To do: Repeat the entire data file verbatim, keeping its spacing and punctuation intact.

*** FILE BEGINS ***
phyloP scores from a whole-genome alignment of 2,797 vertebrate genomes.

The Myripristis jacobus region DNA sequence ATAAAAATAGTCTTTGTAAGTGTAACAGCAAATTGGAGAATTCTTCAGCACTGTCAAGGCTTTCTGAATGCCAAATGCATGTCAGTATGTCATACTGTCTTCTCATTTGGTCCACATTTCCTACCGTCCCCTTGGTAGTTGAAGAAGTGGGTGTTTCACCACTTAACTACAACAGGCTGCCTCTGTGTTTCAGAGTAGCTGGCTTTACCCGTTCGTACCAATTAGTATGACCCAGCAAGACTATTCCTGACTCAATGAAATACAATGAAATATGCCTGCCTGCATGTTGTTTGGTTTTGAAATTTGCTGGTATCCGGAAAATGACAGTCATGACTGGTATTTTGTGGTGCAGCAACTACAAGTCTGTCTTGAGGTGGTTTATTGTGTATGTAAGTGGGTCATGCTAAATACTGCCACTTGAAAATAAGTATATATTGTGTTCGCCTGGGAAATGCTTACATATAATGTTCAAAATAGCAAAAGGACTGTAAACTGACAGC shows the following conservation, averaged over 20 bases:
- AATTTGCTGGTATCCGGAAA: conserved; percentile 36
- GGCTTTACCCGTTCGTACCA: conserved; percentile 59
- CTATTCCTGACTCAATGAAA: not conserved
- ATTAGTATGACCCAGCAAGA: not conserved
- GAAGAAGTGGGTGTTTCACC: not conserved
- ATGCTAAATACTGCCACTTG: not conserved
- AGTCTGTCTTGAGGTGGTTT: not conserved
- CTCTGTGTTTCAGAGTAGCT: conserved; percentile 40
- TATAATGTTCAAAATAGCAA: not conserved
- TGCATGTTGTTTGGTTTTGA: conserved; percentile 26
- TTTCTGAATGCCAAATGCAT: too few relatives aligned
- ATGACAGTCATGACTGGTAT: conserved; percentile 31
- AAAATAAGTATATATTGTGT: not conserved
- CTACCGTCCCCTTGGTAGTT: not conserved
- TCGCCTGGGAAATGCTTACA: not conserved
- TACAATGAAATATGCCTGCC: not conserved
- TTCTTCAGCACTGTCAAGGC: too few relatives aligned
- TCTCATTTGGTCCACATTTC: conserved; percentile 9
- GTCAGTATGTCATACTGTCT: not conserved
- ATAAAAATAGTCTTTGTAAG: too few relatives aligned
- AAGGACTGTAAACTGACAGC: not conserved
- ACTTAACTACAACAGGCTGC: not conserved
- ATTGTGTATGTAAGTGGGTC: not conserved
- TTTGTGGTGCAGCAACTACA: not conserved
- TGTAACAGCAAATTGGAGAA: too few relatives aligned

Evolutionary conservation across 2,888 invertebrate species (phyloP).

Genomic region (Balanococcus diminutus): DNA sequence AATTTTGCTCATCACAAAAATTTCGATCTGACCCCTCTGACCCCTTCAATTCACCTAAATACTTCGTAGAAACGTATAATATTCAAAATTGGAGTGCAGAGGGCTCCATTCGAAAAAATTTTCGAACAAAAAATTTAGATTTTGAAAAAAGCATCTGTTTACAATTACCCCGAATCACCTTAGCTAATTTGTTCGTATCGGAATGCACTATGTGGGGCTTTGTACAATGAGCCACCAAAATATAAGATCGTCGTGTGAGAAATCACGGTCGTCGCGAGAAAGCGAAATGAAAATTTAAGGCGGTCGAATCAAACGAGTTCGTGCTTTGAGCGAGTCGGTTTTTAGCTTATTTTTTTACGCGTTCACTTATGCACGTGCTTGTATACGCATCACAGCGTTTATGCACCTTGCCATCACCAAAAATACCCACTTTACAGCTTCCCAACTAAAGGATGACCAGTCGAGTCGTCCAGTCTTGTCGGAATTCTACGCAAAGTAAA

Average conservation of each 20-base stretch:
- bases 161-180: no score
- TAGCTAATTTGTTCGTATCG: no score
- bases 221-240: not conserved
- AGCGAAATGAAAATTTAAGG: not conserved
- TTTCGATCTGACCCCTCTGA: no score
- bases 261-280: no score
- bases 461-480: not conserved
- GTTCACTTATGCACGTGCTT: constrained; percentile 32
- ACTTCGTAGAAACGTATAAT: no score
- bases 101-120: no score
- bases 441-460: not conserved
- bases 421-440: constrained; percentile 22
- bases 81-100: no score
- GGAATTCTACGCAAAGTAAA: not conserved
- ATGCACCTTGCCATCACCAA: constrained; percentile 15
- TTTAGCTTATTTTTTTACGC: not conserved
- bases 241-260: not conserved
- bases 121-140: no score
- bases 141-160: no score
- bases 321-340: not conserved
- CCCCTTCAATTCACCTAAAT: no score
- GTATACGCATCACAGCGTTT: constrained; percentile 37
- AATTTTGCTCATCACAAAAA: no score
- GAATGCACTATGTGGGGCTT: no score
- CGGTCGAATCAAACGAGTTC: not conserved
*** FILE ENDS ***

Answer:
phyloP scores from a whole-genome alignment of 2,797 vertebrate genomes.

The Myripristis jacobus region DNA sequence ATAAAAATAGTCTTTGTAAGTGTAACAGCAAATTGGAGAATTCTTCAGCACTGTCAAGGCTTTCTGAATGCCAAATGCATGTCAGTATGTCATACTGTCTTCTCATTTGGTCCACATTTCCTACCGTCCCCTTGGTAGTTGAAGAAGTGGGTGTTTCACCACTTAACTACAACAGGCTGCCTCTGTGTTTCAGAGTAGCTGGCTTTACCCGTTCGTACCAATTAGTATGACCCAGCAAGACTATTCCTGACTCAATGAAATACAATGAAATATGCCTGCCTGCATGTTGTTTGGTTTTGAAATTTGCTGGTATCCGGAAAATGACAGTCATGACTGGTATTTTGTGGTGCAGCAACTACAAGTCTGTCTTGAGGTGGTTTATTGTGTATGTAAGTGGGTCATGCTAAATACTGCCACTTGAAAATAAGTATATATTGTGTTCGCCTGGGAAATGCTTACATATAATGTTCAAAATAGCAAAAGGACTGTAAACTGACAGC shows the following conservation, averaged over 20 bases:
- AATTTGCTGGTATCCGGAAA: conserved; percentile 36
- GGCTTTACCCGTTCGTACCA: conserved; percentile 59
- CTATTCCTGACTCAATGAAA: not conserved
- ATTAGTATGACCCAGCAAGA: not conserved
- GAAGAAGTGGGTGTTTCACC: not conserved
- ATGCTAAATACTGCCACTTG: not conserved
- AGTCTGTCTTGAGGTGGTTT: not conserved
- CTCTGTGTTTCAGAGTAGCT: conserved; percentile 40
- TATAATGTTCAAAATAGCAA: not conserved
- TGCATGTTGTTTGGTTTTGA: conserved; percentile 26
- TTTCTGAATGCCAAATGCAT: too few relatives aligned
- ATGACAGTCATGACTGGTAT: conserved; percentile 31
- AAAATAAGTATATATTGTGT: not conserved
- CTACCGTCCCCTTGGTAGTT: not conserved
- TCGCCTGGGAAATGCTTACA: not conserved
- TACAATGAAATATGCCTGCC: not conserved
- TTCTTCAGCACTGTCAAGGC: too few relatives aligned
- TCTCATTTGGTCCACATTTC: conserved; percentile 9
- GTCAGTATGTCATACTGTCT: not conserved
- ATAAAAATAGTCTTTGTAAG: too few relatives aligned
- AAGGACTGTAAACTGACAGC: not conserved
- ACTTAACTACAACAGGCTGC: not conserved
- ATTGTGTATGTAAGTGGGTC: not conserved
- TTTGTGGTGCAGCAACTACA: not conserved
- TGTAACAGCAAATTGGAGAA: too few relatives aligned

Evolutionary conservation across 2,888 invertebrate species (phyloP).

Genomic region (Balanococcus diminutus): DNA sequence AATTTTGCTCATCACAAAAATTTCGATCTGACCCCTCTGACCCCTTCAATTCACCTAAATACTTCGTAGAAACGTATAATATTCAAAATTGGAGTGCAGAGGGCTCCATTCGAAAAAATTTTCGAACAAAAAATTTAGATTTTGAAAAAAGCATCTGTTTACAATTACCCCGAATCACCTTAGCTAATTTGTTCGTATCGGAATGCACTATGTGGGGCTTTGTACAATGAGCCACCAAAATATAAGATCGTCGTGTGAGAAATCACGGTCGTCGCGAGAAAGCGAAATGAAAATTTAAGGCGGTCGAATCAAACGAGTTCGTGCTTTGAGCGAGTCGGTTTTTAGCTTATTTTTTTACGCGTTCACTTATGCACGTGCTTGTATACGCATCACAGCGTTTATGCACCTTGCCATCACCAAAAATACCCACTTTACAGCTTCCCAACTAAAGGATGACCAGTCGAGTCGTCCAGTCTTGTCGGAATTCTACGCAAAGTAAA

Average conservation of each 20-base stretch:
- bases 161-180: no score
- TAGCTAATTTGTTCGTATCG: no score
- bases 221-240: not conserved
- AGCGAAATGAAAATTTAAGG: not conserved
- TTTCGATCTGACCCCTCTGA: no score
- bases 261-280: no score
- bases 461-480: not conserved
- GTTCACTTATGCACGTGCTT: constrained; percentile 32
- ACTTCGTAGAAACGTATAAT: no score
- bases 101-120: no score
- bases 441-460: not conserved
- bases 421-440: constrained; percentile 22
- bases 81-100: no score
- GGAATTCTACGCAAAGTAAA: not conserved
- ATGCACCTTGCCATCACCAA: constrained; percentile 15
- TTTAGCTTATTTTTTTACGC: not conserved
- bases 241-260: not conserved
- bases 121-140: no score
- bases 141-160: no score
- bases 321-340: not conserved
- CCCCTTCAATTCACCTAAAT: no score
- GTATACGCATCACAGCGTTT: constrained; percentile 37
- AATTTTGCTCATCACAAAAA: no score
- GAATGCACTATGTGGGGCTT: no score
- CGGTCGAATCAAACGAGTTC: not conserved